The forces gathering for a "Yes" vote on AV

With the mood amongst sections of the Labour party turning hostile towards electoral reform, and the appointment of the combative Taxpayers' Alliance chief to lead the "No" camp, some people are already forecasting a defeat for AV in the referendum. This would be a mistake as a grassroots movement is emerging to fight the case for electoral reform.
Guy Aitchison
27 August 2010

With the mood amongst sections of the Labour party turning hostile towards electoral reform, and the appointment of the combative Taxpayers' Alliance chief to lead the "No" camp, some people are already forecasting a defeat for AV in the referendum. Over at Liberal Vision, Mark Littlewood has listed ten reasons why the Yes campaign is "staring at defeat".  Some of the strategic political reasons he lists should definitely be a cause for concern for reformers, whereas others, relating to the organisation of the Yes campaign and the arguments for AV are wide of the mark I think.


Although it's still early days to be making any strong predictions, given most of the public won't have given the issue a moment's thought just yet, it certainly won't be the cake-walk it looked like it might be a few months ago when the referendum was announced and support for AV was about double that for first past the post in polls.

With the AV camp facing an uphill struggle, the New Statesman asked for a piece on the forces gathering to fight for a Yes vote. In a short piece, I argue that it's a mistake to be writing reformers off just yet:

For while the No camp has generated some easy headlinesand excited Tory bloggers with the news that Matthew Elliott, chief executive of the Taxpayers' Alliance, is to lead the campaign, supporters of reform have been organising locally around the country. Take Back Parliament has well over 20 groups set up across the nations and regions of the UK, many made up of energetic activists of all ages who were inspired by the purple protests for voting reform organised back in May.

You may not have heard about it in the media, but lots of activity is already taking place. A series of educational purple gigs is being held, young activists are manning street stalls in their area (and coming to the attention of local media), and town-hall meetings are being planned across the country. At Take Back Parliament, we're also planning more flashmobs and rallies of the kind we held back in May.

You can take a look at the rest of the piece here.

Of course, which way the Labour party swings could be critical, especially as the No camp will be determined to paint this as a reform only self-interested Lib Dems want (ironically, given it was in the Labour manifesto). Labour MPs will be opposing the referendum bill in Parliament on account of the proposed new boundary review system it is tied up with. This is understandable given some of the more disturbing aspects of that bill which threaten the independence of the Boundary Commission. But those changes will go through regardless of which way the public vote in the referendum. Whoever becomes next Labour leader should disregard the tribal and opportunistic voices in the party, the likes of John Prescott, who will urge them to oppose reform, or sit out the referendum, in order to punish the Lib Dems.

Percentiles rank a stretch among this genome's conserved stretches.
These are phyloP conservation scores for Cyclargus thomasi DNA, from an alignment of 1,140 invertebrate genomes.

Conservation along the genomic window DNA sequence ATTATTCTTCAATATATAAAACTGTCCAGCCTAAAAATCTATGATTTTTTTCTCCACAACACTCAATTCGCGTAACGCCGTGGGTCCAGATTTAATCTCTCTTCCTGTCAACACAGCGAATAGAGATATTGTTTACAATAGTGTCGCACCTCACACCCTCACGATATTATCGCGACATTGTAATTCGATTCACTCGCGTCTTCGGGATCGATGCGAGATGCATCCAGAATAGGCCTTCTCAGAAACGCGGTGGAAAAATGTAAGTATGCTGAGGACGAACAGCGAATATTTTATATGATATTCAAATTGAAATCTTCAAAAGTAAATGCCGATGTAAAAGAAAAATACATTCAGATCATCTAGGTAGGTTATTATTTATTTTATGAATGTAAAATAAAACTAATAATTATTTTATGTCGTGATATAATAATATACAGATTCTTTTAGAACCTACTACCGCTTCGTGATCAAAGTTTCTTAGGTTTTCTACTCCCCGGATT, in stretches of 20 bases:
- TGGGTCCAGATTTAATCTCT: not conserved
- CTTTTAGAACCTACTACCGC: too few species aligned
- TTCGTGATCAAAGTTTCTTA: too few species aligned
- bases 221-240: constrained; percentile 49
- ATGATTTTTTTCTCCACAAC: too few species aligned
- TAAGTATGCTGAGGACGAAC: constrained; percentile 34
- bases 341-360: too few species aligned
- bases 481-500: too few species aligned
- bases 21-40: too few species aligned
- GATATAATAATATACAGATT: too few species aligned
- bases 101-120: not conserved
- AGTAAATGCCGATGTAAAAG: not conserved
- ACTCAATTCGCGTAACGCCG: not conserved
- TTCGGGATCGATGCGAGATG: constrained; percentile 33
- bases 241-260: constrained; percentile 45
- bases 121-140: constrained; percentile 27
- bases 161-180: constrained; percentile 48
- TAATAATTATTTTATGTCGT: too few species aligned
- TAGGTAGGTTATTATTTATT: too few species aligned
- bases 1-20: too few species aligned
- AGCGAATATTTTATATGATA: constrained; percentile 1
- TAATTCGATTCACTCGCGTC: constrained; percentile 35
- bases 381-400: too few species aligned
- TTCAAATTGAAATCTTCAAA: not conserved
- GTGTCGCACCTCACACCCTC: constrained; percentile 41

If the Labour party is serious about renewal, as all candidates for the leadership say they are, it will need to position itself as a reforming force in British politics, not cynical defenders of the status quo. As I say in my NS piece, the movement coming together to fight for a Yes vote is grassroots and draws on authentic popular support across the country - exactly the kind of forces a party on the path to renewal should be aligning itself with. 

Read more about the AV referendum in OurKingdom's Referendum Plus section.

Stop the secrecy: Publish the NHS COVID data deals

To: Matt Hancock, Secretary of State for Health and Social Care

We’re calling on you to immediately release details of the secret NHS data deals struck with private companies, to deliver the NHS COVID-19 datastore.

We, the public, deserve to know exactly how our personal information has been traded in this ‘unprecedented’ deal with US tech giants like Google, and firms linked to Donald Trump (Palantir) and Vote Leave (Faculty AI).

The COVID-19 datastore will hold private, personal information about every single one of us who relies on the NHS. We don’t want our personal data falling into the wrong hands.

And we don’t want private companies – many with poor reputations for protecting privacy – using it for their own commercial purposes, or to undermine the NHS.

The datastore could be an important tool in tackling the pandemic. But for it to be a success, the public has to be able to trust it.

Today, we urgently call on you to publish all the data-sharing agreements, data-impact assessments, and details of how the private companies stand to profit from their involvement.

The NHS is a precious public institution. Any involvement from private companies should be open to public scrutiny and debate. We need more transparency during this pandemic – not less.

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